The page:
In early May, readers of ConservativeHome may remember that this site was critical of teaching unions, several of which had campaigned against schools reopening.
In a joint statement, some of them accused the Government of “showing a lack of understanding about the dangers of the spread of coronavirus within schools”, and encouraged teachers not to “engage in planning meetings”.
ConservativeHome felt the unions were wrong for several reasons, one being that their moves came across as politically opportunistic.
The Government was always going to have a much tougher time convincing people to come out of lockdown – than go into it – and some members of the Left have capitalised on this, stoking fears so as to obstruct the Conservatives’ plans.
The second issue is that, despite accusing the Government of “showing a lack of understanding”, unions seemed utterly uninterested in scientific data on the safety of reopening schools, nor what was happening around Europe, where such moves had gone ahead successfully.
While there are still a huge number of unknowns about this virus – and no one should make bold proclamations either way – the evidence appears more in favour of showing that children do not get – or transmit – the virus as severely as adults.
Hence why I wrote in May: “Adult to adult contact seems the big danger”, and pointed out that the World Health Organisation had said that “serious illness due to COVID-19 is seen infrequently in children”.
Furthermore, one study by the Health Information and Quality Authority concluded that “children are not substantially contributing to the spread of COVID-19 in their household or in schools”.
Now that we are further along in the crisis, this position has become more openly discussed. Yesterday The Times had an interview with Mark Woolhouse, a leading epidemiologist and member of the Government’s SAGE committee, who said: “[Children] are probably less susceptible and vanishingly unlikely to end up in hospital or to die from [Coronavirus].”
He also said: “There is increasing evidence that [children] rarely transmit. For example, it is extremely difficult to find any instance anywhere in the world as a single example of a child transmitting to a teacher in school. There may have been one in Australia but it is incredibly rare”, and he added that there “are certain environments where this virus transmits very well and children are not present in these environments.”
So what does this all mean? First of all, it’s worth saying that, no matter what the Government, unions, Labour Party or media did or said, a huge number of parents decided for themselves that they didn’t want their children to be present at school.
The Government had been fairly firm about keeping schools open in the beginning of the pandemic, but lost its nerve after families started removing their kids from schools regardless of what they were instructed to do.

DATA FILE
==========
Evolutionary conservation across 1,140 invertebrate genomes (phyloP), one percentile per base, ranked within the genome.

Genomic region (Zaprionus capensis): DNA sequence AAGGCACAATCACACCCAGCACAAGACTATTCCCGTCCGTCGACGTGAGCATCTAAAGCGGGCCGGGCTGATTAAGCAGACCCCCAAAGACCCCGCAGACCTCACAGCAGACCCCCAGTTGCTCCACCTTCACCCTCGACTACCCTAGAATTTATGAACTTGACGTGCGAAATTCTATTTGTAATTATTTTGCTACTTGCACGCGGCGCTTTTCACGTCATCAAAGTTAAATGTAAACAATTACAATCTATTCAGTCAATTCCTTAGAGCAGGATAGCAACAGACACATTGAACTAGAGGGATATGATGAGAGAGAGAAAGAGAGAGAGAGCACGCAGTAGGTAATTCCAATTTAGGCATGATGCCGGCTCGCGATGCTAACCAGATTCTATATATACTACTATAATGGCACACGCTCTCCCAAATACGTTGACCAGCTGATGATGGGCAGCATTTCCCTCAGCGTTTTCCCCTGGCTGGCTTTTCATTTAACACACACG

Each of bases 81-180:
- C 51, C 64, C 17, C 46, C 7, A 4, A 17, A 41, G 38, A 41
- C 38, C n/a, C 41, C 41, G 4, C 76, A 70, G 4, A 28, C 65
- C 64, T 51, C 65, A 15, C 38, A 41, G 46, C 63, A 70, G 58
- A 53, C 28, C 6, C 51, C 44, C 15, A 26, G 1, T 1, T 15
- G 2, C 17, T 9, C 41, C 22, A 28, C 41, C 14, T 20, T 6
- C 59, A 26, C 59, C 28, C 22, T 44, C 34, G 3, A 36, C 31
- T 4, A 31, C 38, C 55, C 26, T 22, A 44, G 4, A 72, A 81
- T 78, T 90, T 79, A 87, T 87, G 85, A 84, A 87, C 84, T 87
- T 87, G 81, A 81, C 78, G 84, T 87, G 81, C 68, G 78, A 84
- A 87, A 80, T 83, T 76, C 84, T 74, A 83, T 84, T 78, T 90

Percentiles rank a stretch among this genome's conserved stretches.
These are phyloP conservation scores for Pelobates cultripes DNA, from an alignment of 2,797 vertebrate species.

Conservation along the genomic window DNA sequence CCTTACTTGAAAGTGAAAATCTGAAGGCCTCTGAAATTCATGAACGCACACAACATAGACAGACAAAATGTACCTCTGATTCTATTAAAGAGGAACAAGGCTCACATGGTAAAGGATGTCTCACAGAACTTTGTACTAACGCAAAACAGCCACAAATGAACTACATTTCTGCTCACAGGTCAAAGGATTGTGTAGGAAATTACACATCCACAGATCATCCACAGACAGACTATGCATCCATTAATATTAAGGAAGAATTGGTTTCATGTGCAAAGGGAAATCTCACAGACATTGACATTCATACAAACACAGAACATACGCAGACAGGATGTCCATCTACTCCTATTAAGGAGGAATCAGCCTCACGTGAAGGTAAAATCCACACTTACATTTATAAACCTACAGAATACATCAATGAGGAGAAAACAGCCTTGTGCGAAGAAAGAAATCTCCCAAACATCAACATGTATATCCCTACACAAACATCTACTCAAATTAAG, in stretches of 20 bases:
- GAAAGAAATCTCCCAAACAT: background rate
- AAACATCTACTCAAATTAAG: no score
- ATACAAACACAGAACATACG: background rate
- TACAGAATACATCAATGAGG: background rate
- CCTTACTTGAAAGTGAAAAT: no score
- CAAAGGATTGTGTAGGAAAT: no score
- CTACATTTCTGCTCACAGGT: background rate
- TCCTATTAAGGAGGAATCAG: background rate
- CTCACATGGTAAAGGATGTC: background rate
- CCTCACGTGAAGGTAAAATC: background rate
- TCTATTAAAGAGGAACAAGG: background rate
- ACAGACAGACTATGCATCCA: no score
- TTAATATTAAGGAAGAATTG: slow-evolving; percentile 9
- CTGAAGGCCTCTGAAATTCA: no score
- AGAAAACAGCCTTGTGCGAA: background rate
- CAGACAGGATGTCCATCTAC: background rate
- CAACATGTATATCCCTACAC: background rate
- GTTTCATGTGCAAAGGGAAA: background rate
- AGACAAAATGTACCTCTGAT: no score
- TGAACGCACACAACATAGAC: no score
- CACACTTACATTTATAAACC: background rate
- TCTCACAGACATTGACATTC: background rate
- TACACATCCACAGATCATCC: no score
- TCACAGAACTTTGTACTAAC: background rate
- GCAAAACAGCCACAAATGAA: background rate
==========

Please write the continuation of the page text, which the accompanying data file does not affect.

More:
It’s difficult to say whether closing schools was the right thing to do; it will be one of the questions brought up in a future inquiry, which Boris Johnson has promised will go ahead.
One thing, it seems to me, about this inquiry, is that many are expecting it to show that the Government was not cautious enough. Members of the media no doubt think that the Government should have ordered lockdown weeks earlier, and that schools should have been shut down sooner, and so forth.
But, what’s been missing from mainstream debates, and may come out in an inquiry is evidence for a more hawkish position; questions about whether Britain’s safety measures – and indeed measures elsewhere – have been proportionate to risk.
On schools, for instance, the Government should have been challenged much more from the Labour Party about whether they should have closed at all.
Not least because let’s consider the risks. If children do not get Coronavirus severely, or transmit it much to adults – if at all, the decision to close schools looks like it’ll lead to worse outcomes.
Research from University College London’s Institute of Education has even shown that around 2.3 million children either did not learning at all or less than one hour a day.
There will be other terrible consequences, such as parents struggling to keep work (due to childcare arrangements) and more children at risk of domestic violence.
The list of negatives is very long, but these arguments received little attention, and anyone who questioned the schools closures – and lockdown generally – was portrayed as uncaring.
The Labour Party’s complacency over school reopenings – essentially letting the unions speak on their behalf – was shocking given what a terrible economic impact it will have on many families.
I’m not saying that all MPs had to be pro-reopening, incidentally, but there should have been two sides to the debate, one pointing out the educational and economic consequences.
As we approach September, there will probably be even more complaints about schools trying to get started. But the Government, and the opposition, must take Woolhouse’s words – and wider scientific perspectives – on board. In fighting Covid-19, we have been too knee-jerk at times in deciding the right thing to do.